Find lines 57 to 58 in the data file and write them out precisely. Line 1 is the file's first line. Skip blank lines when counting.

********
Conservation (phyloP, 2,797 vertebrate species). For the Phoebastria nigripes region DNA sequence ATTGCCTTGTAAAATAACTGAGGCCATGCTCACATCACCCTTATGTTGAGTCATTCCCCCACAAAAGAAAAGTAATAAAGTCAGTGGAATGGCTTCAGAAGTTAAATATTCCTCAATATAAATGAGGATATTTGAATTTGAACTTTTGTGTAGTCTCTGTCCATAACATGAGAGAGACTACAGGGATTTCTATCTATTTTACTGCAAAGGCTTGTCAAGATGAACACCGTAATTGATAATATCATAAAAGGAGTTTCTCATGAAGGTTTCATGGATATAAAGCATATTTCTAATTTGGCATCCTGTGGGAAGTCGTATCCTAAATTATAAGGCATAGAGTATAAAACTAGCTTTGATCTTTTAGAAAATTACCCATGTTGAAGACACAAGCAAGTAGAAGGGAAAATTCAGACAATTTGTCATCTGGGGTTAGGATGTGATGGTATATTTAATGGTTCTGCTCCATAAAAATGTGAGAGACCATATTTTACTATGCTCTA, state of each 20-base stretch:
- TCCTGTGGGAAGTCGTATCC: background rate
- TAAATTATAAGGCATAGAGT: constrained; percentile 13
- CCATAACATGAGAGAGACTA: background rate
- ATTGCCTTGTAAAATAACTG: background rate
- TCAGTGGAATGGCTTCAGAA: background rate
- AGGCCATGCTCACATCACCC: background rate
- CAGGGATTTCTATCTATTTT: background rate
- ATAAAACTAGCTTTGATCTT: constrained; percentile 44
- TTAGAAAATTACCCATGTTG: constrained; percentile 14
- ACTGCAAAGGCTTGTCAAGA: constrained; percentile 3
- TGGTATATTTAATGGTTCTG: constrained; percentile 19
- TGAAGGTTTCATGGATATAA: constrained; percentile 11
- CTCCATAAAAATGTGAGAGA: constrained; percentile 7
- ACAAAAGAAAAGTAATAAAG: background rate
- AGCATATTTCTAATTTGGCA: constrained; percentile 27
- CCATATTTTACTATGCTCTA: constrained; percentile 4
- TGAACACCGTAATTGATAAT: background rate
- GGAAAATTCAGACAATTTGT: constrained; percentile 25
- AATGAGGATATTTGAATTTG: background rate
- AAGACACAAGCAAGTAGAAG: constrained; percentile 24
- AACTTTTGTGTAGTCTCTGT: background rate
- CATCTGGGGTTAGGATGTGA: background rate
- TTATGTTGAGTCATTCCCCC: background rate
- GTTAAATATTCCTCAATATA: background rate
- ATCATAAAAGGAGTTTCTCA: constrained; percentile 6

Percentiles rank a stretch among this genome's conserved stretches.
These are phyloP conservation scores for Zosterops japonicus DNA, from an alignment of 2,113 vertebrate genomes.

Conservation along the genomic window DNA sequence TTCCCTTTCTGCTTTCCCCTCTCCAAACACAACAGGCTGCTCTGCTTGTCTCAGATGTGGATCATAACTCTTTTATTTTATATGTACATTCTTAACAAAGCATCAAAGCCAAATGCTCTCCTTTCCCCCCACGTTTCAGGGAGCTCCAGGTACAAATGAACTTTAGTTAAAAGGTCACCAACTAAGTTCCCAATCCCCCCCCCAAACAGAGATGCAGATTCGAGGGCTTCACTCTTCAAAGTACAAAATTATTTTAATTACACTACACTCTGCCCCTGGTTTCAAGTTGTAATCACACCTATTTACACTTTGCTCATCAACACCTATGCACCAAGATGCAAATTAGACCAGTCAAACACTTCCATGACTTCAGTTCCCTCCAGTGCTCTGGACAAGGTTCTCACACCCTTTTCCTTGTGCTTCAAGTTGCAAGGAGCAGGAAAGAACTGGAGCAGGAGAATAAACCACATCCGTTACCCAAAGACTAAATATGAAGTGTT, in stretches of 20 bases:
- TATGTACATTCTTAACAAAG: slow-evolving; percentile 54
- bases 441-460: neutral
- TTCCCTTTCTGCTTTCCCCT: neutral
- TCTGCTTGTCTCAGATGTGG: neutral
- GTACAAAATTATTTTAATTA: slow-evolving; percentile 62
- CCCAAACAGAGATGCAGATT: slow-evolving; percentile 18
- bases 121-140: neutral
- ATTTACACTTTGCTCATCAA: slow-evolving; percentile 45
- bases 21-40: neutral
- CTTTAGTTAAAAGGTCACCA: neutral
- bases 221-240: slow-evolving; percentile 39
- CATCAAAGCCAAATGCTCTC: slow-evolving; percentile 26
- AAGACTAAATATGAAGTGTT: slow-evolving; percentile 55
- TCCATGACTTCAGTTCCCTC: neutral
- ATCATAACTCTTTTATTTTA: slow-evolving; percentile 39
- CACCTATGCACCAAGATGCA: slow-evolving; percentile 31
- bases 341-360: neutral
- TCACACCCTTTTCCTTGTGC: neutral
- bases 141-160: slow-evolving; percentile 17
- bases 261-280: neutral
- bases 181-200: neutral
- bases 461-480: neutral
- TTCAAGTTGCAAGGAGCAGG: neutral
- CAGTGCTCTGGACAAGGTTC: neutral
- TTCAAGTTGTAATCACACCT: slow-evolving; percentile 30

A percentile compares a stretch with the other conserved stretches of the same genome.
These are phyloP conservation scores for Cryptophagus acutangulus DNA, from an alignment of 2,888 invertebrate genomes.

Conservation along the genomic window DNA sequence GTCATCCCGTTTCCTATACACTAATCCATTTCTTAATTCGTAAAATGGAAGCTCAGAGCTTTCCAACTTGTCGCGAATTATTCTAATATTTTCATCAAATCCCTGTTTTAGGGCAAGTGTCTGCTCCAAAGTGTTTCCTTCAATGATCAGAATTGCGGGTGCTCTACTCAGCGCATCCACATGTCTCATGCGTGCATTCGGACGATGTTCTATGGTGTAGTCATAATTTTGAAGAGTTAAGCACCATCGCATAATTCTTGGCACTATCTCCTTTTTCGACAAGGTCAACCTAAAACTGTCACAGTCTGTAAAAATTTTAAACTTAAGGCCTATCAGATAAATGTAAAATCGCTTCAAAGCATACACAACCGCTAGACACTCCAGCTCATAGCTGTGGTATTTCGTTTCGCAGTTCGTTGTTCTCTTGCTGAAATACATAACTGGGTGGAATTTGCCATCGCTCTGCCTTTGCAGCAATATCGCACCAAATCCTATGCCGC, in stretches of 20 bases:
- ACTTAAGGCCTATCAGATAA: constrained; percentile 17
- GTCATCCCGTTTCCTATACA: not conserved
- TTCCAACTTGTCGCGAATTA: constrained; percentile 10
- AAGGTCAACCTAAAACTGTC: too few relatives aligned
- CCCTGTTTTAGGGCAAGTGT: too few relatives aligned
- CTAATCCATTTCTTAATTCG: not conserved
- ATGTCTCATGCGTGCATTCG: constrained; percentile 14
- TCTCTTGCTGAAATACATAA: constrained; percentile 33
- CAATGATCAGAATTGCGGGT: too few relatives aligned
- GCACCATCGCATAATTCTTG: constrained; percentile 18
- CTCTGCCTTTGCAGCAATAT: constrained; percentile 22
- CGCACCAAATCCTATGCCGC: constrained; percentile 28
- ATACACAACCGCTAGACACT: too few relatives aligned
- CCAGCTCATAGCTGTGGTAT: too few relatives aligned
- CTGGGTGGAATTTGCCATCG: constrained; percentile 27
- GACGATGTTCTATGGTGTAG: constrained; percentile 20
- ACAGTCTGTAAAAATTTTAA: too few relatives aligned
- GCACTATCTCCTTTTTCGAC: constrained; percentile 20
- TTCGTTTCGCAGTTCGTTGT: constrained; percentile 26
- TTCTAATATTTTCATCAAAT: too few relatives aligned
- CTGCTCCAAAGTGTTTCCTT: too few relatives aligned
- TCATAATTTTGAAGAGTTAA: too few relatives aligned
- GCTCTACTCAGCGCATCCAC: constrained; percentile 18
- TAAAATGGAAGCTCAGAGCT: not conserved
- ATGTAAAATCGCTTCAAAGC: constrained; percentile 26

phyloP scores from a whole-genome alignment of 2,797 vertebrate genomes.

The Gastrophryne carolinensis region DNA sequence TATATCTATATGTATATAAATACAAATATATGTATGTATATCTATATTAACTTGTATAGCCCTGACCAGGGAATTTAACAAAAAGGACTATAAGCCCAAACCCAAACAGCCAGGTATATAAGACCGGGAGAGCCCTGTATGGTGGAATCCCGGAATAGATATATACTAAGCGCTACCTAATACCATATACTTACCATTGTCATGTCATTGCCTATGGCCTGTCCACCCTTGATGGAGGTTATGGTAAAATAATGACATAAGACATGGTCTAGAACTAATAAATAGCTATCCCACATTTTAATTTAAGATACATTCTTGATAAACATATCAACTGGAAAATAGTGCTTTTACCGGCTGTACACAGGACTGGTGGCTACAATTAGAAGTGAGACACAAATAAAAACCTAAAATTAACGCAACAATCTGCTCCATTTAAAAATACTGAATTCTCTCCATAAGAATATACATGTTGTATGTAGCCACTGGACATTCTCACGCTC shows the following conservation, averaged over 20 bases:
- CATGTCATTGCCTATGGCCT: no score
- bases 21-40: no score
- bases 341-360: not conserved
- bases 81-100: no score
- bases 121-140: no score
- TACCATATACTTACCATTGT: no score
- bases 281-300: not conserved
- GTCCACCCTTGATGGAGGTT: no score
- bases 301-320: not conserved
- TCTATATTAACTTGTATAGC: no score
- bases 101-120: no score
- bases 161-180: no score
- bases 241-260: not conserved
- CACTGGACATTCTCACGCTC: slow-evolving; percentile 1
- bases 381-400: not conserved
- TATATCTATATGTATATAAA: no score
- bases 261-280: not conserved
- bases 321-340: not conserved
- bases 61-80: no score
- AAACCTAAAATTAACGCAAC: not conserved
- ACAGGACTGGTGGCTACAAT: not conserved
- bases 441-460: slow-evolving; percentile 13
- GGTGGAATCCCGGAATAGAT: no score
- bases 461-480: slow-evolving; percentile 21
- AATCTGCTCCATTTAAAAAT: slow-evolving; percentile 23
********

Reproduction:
Conservation along the genomic window DNA sequence GTCATCCCGTTTCCTATACACTAATCCATTTCTTAATTCGTAAAATGGAAGCTCAGAGCTTTCCAACTTGTCGCGAATTATTCTAATATTTTCATCAAATCCCTGTTTTAGGGCAAGTGTCTGCTCCAAAGTGTTTCCTTCAATGATCAGAATTGCGGGTGCTCTACTCAGCGCATCCACATGTCTCATGCGTGCATTCGGACGATGTTCTATGGTGTAGTCATAATTTTGAAGAGTTAAGCACCATCGCATAATTCTTGGCACTATCTCCTTTTTCGACAAGGTCAACCTAAAACTGTCACAGTCTGTAAAAATTTTAAACTTAAGGCCTATCAGATAAATGTAAAATCGCTTCAAAGCATACACAACCGCTAGACACTCCAGCTCATAGCTGTGGTATTTCGTTTCGCAGTTCGTTGTTCTCTTGCTGAAATACATAACTGGGTGGAATTTGCCATCGCTCTGCCTTTGCAGCAATATCGCACCAAATCCTATGCCGC, in stretches of 20 bases:
- ACTTAAGGCCTATCAGATAA: constrained; percentile 17